A week is often a long time in football, they say.
Sunderland began their last one sitting in 9th position, and end it sitting pretty in the play-off spots in 5th. So, overall, it’s been a rather productive week, as our climb of the table has continued.
But, our frustration at Saturday’s loss of two points just shows how far this group of players have progressed in such a short space of time.
Going into the game against Bristol City, it had been one of those weeks where our playoff hopes have turned into a distinct possibility.
Against Reading we had to dig deep in a battle against their time-wasting antics but it proved to be a massive win on home turf, whilst on Tuesday night we cashed in on Neil Critchley’s struggles at QPR with a clinical three-nil victory - and to be honest, it could have been more.
Here, on this wet Saturday afternoon, it was to be a case of missed chances that we were ultimately left to rue, as Bristol City broke their penalty duck by converting their first spot-kick in 469 days.
Yet, it was a performance that was to be admired from the Sunderland faithful. For most of the contest, despite Bristol City looking to frustrate us, we managed to maintain our playing game and found our reward through an absolutely superb Jack Clarke strike.
For all Clarke can receive criticism from fans for holding onto the ball for too long and the ball seemingly always being attached to his feet, he is someone that can really catch the eye - and with three goals in his last two matches now, form could be pivotal in his own momentum that’s building for him.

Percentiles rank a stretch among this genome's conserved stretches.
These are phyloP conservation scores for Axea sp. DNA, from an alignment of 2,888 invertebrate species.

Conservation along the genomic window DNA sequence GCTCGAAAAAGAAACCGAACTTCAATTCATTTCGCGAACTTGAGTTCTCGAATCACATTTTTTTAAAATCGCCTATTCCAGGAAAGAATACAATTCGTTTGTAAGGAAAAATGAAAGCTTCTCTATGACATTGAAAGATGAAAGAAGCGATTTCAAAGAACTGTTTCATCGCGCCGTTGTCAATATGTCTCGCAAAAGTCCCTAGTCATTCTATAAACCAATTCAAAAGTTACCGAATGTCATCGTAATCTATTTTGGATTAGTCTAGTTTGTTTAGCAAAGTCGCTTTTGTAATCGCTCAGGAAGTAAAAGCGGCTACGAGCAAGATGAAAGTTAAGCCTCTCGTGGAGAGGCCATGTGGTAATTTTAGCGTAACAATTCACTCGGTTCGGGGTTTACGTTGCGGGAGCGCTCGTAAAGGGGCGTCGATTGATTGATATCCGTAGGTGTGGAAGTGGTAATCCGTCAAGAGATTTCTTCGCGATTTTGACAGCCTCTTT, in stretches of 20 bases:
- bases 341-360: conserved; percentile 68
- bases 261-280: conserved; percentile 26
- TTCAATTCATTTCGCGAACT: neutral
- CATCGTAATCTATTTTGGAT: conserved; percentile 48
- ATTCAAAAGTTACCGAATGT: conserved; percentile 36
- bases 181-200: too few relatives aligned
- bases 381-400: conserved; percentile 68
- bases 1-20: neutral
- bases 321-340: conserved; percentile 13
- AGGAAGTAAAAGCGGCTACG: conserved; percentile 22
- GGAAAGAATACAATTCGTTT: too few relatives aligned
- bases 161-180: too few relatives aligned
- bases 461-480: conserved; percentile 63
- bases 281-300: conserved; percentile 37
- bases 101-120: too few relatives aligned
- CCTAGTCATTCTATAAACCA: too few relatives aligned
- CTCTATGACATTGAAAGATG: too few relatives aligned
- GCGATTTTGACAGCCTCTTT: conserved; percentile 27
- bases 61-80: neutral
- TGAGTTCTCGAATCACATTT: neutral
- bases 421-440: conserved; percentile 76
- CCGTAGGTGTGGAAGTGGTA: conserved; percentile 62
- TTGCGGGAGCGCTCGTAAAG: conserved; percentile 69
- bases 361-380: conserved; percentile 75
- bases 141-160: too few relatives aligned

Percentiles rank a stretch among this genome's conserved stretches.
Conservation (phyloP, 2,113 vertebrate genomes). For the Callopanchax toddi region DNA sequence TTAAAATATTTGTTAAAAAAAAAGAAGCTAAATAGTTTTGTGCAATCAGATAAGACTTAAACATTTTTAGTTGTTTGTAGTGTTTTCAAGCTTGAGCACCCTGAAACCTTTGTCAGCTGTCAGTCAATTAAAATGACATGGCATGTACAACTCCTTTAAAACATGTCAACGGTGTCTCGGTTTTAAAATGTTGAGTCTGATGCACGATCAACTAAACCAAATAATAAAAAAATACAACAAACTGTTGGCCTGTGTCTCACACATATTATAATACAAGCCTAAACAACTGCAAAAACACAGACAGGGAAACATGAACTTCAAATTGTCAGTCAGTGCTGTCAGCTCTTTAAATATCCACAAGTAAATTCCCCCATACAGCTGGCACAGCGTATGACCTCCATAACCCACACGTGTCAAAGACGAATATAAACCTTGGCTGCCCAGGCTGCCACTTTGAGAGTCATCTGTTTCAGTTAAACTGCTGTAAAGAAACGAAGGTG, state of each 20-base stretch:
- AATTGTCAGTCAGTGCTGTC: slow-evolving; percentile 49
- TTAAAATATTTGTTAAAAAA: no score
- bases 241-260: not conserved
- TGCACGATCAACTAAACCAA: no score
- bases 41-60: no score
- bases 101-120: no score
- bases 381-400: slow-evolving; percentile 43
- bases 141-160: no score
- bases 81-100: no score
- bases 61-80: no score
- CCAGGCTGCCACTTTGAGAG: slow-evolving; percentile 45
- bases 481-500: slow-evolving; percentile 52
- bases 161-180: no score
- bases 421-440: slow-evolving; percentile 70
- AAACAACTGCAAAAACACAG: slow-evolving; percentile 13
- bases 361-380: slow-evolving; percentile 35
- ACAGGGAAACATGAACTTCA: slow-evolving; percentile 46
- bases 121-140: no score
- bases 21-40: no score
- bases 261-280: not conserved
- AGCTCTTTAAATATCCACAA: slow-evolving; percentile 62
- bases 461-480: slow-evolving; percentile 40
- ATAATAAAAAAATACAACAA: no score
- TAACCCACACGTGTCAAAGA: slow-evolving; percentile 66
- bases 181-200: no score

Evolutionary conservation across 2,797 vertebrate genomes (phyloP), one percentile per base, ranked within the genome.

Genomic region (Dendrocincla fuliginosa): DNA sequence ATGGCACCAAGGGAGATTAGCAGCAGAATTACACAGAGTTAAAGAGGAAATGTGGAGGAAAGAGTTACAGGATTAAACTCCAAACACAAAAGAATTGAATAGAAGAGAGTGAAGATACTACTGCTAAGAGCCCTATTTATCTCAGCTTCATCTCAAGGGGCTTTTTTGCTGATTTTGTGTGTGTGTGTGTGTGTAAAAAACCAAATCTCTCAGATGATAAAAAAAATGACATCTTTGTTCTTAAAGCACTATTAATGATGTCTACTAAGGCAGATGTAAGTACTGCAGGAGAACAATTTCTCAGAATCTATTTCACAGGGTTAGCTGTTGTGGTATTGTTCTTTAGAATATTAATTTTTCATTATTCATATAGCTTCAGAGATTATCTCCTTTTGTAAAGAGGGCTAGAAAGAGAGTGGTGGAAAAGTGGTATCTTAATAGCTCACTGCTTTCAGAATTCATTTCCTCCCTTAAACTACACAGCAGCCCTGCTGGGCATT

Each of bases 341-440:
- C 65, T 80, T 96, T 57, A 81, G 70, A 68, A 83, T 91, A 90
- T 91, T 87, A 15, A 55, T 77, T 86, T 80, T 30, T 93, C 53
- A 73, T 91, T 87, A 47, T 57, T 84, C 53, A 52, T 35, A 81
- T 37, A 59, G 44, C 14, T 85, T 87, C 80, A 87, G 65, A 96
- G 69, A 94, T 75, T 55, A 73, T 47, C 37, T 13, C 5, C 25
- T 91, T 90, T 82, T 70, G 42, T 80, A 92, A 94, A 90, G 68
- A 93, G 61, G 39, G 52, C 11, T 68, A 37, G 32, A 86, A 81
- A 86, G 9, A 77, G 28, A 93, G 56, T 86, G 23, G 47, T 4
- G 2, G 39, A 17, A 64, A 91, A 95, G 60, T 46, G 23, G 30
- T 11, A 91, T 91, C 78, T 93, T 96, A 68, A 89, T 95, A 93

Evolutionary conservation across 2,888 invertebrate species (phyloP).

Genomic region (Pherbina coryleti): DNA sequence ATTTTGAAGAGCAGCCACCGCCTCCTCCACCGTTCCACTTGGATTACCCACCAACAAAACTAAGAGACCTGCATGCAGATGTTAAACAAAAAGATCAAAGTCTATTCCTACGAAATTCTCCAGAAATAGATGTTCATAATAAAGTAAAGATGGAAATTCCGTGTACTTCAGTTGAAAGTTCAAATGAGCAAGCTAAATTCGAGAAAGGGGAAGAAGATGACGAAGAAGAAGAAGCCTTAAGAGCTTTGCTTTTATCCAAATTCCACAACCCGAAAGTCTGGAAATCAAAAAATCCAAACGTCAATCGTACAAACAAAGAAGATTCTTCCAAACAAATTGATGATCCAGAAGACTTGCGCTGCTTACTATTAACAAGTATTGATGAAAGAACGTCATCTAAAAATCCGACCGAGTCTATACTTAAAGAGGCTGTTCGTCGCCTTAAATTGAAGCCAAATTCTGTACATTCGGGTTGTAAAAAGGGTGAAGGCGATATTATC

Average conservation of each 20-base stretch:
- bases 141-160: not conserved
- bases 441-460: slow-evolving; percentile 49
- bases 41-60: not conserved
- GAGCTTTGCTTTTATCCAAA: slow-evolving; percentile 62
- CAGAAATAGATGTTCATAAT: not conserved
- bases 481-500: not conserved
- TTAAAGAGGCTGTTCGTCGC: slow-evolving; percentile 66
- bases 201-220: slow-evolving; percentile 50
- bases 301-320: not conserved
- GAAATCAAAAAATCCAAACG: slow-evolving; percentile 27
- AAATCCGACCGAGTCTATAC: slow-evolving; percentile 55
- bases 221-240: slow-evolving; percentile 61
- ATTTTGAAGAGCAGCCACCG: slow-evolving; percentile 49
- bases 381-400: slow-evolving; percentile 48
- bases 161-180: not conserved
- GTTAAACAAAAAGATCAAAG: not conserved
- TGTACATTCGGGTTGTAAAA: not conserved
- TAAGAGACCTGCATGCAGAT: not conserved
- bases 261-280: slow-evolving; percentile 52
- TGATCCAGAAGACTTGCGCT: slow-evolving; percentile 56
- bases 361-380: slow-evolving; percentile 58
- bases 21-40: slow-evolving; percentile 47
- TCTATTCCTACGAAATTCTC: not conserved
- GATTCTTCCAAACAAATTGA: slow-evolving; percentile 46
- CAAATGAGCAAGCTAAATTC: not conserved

In truth, it’s what the game needed: a spark that ignited the contest and forced Bristol City to be a little more open in their approach. It was that approach that gave Roberts, Amad and Clarke greater freedom in the forward areas, and Nigel Pearson’s side should have been put to bed.
However, it was one of those days where we just didn’t do enough to claim all three points. It feels frustrating, yes, but after an already-impressive week it’s not the worst ending, and it’s not the worst position to be in.
With all three points we could have potentially finished the day in 4th with Luton’s defeat to Burnley, but wins for Millwall and Blackburn means that the gap between 4th and 11th is only a mere six points, which, in previous Championship years, is such a minor margin.
Sunderland could potentially end the weekend of Championship football in sixth place with a Watford win at home to West Brom on Monday night, but for the club, this is by far good enough.
Any playoff hopes are still alive and kicking; we can dare to dream just a little, but there are going to be some hiccups along the way, and Saturday was a minor one.
Frustrating, yes. A bit gutting, yes. In a battle with relegation, no.
For our targets set internally back in August the team is ticking every box that will have been set by Kyril Louis-Dreyfus and Kristjaan Speakman, albeit to a different head coach of the team.
So, it’s a credit to the mentality that Tony Mowbray has instilled within this side that these two points dropped were left with disappointment amongst the fanbase.
After years of dread and reluctance it’s nice to be watching Sunderland playing some good football, and even if the result wasn’t what we all wanted on Saturday, the performance and typical quality of a Tony Mowbray Sunderland side was there.
At the end of a physically-demanding week, seven points out of a possible nine is definitely not the worst outcome for this team. After 32 matches, we are still in the playoff hunt, and it feels good.